Andrew Swart: Experiential learning and work
1941 to 2020

I am a life-long learner.

We learn best through experience, so I share some of my life experience with you so that you can decide whether or not I have the experience to understand you as well as you need to be understood.

I believe that the best work is done with the focus and motivation of play. ( See Deci & Ryan: Self Determined Learning, Human Motivation, Wellbeing and Performance.)

Born in the Waterberg / ThabeMeetse area, I grew up on a farm, and lived and played with people of diverse cultures, mainly Sepedi, English, Afrikaans and the Italian prisoners of war who helped my English mother run the farm while my father served in the South African Airforce in the 2nd World War.

I had an older sister and brother and a younger brother.

From my mother and grandmothers I learned English liberal values and manners, and compassion for other people.

From Matipa, my Sepedi nanny, I learned a love of Sepedi music and basic Sepedi, while being with the labourers singing in the fields, and Sepedi values and manners while eating Sepedi food in the midday breaks.

I have fond memories of the Italian prisoners of war working on the farm, who introduced Matipa and my siblings to Italian food.

When my father returned in 1945 he taught us many things:

I was sent to boarding school in Pretoria at age 7 until I matriculated from Pretoria Boys’ High School in 1959. Head boy of Primary school, Captain of Shooting team and Regimental Quarter-Master’s Sergeant in High School.

From 1960 to 1977 I was successively:

My parents and younger brother left South Africa in 1964 to escape Apartheid, and settled in Sussex, U.K.

In 1977 I also left South Africa for political reasons, with my first wife and children, to live with my anti-apartheid brother in London, in a socialist commune. But I also met and spent time with my professional, upper middle class relatives.

In 1981 my wife, children and I returned to South Africa and I was employed as a Senior Counsellor in the Counselling and Careers Unit (CCU), University of Witwatersrand, Johannesburg,(Wits) where I did my 18 month internship to register as a Counselling Psychologist.

The CCU offered career counselling, corporate recruitment and psychotherapeutic services.

The 1980’s were a politically and socially turbulent time in South Africa, especially at Wits. Many anti- apartheid activists were detained, tortured and killed. As student and staff counsellors, we had to learn how to work confidentially with traumatically stressed students and staff. We were also privy to politically sensitive information.

Eight months into my internship, my Head of Department and Intern Supervisor, Dr Ralph Wortley was escorted into my consulting room by two apartheid security officers, to inform me that he was being arrested and detained under the terms of the Anti-terrorism and Suppression of Communism Acts, and to delegate to me the authority to serve as Acting Head of CCU. After their departure we hurriedly removed all files of student activists to alternative locations for safe-keeping. As Ralph was not a political activist, we assumed he would be interrogated about his inside information of politically active clients. He was held in solitary confinement for 90 days and then went to the University of Natal as head of counselling.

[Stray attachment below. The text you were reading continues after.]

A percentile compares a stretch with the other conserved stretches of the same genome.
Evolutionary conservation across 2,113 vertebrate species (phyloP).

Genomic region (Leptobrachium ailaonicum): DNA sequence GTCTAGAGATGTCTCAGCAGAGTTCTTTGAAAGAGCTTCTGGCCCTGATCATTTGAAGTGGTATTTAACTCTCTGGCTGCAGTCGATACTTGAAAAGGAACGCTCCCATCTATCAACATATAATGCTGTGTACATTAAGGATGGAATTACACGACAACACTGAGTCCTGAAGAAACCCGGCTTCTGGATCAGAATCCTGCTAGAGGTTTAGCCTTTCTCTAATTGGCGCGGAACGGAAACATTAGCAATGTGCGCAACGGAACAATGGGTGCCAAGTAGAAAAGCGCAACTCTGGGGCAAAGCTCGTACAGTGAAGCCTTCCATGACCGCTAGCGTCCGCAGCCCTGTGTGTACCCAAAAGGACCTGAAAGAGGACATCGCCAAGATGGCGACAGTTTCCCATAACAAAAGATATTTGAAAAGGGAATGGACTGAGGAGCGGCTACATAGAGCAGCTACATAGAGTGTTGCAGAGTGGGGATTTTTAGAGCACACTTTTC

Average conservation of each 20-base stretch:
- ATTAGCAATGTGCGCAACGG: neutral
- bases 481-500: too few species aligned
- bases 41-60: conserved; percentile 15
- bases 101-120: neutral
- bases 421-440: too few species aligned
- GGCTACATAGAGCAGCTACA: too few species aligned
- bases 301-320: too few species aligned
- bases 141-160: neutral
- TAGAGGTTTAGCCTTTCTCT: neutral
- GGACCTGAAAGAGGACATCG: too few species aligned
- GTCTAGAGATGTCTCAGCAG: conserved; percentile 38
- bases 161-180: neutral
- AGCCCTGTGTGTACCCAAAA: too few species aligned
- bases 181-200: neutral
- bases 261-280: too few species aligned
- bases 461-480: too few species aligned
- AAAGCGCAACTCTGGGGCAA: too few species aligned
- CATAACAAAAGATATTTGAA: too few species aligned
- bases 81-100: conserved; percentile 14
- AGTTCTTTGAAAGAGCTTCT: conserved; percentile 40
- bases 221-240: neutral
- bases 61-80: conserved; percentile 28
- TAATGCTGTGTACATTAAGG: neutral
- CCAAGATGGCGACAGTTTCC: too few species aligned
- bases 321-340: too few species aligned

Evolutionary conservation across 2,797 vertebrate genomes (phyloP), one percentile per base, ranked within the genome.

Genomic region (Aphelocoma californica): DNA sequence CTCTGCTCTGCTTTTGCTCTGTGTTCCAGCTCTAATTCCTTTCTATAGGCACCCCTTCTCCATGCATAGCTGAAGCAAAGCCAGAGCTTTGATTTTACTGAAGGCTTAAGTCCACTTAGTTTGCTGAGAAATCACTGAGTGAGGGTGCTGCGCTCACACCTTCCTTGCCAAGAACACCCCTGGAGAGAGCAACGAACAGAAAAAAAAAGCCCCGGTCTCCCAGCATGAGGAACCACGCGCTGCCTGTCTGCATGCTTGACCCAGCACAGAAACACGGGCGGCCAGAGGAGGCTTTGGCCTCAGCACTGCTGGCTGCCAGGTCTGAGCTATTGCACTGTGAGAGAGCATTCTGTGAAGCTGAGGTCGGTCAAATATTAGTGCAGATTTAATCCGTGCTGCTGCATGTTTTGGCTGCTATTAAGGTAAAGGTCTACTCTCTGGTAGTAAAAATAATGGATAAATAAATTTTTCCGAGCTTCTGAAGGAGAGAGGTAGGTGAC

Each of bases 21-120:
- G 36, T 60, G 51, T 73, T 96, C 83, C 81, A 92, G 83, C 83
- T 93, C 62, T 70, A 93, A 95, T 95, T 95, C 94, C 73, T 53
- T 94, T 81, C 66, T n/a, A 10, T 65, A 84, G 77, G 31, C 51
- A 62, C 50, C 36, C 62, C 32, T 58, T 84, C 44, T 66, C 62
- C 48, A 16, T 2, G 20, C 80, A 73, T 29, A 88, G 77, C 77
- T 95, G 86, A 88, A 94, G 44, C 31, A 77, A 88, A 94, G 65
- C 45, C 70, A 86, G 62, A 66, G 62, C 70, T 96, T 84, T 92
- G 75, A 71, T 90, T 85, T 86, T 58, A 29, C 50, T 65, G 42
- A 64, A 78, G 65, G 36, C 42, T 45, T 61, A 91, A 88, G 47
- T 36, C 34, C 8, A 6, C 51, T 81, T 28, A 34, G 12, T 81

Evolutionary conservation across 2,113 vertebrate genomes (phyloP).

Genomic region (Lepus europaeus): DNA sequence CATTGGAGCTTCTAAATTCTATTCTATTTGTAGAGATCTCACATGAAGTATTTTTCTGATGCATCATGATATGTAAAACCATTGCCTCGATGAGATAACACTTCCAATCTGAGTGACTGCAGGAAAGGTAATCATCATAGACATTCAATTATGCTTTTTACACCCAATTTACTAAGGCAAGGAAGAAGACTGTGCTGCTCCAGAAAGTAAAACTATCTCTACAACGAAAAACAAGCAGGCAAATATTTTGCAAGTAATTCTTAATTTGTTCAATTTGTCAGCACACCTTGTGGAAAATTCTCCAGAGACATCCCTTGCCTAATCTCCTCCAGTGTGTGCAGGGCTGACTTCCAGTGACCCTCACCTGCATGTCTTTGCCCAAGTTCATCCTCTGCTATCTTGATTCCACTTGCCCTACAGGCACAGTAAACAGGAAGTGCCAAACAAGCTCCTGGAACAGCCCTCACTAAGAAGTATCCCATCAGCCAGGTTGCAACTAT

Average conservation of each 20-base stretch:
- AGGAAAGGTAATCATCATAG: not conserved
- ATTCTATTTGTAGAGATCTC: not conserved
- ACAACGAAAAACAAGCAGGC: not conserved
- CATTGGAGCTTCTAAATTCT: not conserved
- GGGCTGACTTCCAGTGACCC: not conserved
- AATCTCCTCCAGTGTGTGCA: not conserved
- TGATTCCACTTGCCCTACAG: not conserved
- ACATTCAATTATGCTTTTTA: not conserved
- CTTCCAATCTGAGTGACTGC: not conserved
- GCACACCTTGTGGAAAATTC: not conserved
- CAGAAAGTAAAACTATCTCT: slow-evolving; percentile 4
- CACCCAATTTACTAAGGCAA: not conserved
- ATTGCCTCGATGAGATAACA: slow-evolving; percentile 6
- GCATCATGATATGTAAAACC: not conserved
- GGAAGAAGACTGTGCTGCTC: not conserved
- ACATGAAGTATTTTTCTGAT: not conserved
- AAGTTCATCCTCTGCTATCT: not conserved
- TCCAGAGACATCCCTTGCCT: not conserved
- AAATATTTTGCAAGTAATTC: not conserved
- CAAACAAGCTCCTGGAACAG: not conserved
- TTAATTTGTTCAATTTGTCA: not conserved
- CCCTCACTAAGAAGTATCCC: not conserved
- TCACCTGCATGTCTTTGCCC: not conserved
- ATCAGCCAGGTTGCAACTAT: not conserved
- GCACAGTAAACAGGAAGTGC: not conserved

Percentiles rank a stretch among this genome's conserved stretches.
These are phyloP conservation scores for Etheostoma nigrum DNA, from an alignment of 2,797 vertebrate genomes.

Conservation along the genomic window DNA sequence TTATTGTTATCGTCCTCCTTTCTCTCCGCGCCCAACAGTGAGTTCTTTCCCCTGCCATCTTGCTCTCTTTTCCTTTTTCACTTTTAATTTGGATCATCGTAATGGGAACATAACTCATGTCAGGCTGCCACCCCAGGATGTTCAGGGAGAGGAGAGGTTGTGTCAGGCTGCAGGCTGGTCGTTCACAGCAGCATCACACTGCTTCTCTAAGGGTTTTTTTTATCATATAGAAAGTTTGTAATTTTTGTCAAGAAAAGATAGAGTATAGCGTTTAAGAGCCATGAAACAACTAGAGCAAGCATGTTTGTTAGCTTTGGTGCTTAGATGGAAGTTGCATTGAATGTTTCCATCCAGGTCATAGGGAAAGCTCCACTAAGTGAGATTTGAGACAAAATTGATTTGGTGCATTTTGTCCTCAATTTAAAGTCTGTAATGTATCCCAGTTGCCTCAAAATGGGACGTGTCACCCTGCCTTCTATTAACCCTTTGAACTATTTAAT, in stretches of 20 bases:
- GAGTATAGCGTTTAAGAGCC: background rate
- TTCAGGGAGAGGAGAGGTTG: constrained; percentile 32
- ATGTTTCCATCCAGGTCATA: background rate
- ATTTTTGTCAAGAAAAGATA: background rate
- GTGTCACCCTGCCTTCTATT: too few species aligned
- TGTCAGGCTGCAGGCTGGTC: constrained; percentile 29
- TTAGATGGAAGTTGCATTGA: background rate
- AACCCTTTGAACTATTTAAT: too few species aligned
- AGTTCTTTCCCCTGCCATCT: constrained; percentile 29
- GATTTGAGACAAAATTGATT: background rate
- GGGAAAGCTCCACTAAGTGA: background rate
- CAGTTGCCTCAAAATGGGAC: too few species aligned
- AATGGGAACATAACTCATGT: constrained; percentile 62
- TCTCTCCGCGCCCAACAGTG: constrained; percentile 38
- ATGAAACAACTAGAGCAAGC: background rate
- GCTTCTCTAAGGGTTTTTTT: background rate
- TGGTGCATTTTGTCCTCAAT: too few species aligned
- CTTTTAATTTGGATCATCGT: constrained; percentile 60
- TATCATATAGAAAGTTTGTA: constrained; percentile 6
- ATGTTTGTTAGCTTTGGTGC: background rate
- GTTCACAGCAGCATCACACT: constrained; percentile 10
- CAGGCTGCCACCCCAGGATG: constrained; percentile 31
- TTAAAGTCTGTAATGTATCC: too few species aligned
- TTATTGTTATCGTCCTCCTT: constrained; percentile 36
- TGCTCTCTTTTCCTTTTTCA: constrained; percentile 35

As Acting Head of CCU, I consequently had the responsibility to supervise interns and staff, paradoxically including my own internship. I appealed to the Head of Psychology at Wits, Professor Jill Straker, a Clinical Psychologist and she became my supervisor. She also trained me in supervision skills.

In 1983, on completion of my Internship I was appointed Head of CCU.

Between 1983 and 1996 I completed training as:

In 1984 I was divorced, and moved out of our home:

In 1990 I married Susan Rohm, an audiologist at the University of Cape Town, and she relocated to Johannesburg and became a staff member in the Department of Speech Pathology and Audiology in Wits.

In 1996 I convened the PsySSA International Conference Committee, and managed the conference, which was hosted by WITS.

In 1996, after my resignation from Wits, my wife, Susan accepted a post as head of “Spraakheelkunde en Audiologie” at the University of Stellenbosch and I relocated to Stellenbosch to set up a new private practice.

In 2000 I was contracted to serve as Clinical Office Manager to help set up an employee assistance programme in the Western Cape for The Centre For Human Development. It grew from serving 1 company with 2,000 families, to serving 45 companies with 37,000 families by 2003. I have (CHD) training certificates for HIV/Aids Intervention and Critical Incident Stress Management. My leadership experience in individual, couple and group counselling and in trauma defusing and debriefing, as well as in Post-Traumatic Stress psychotherapy and conflict resolution was extended and revised.I also trained as a basic level Reiki therapist.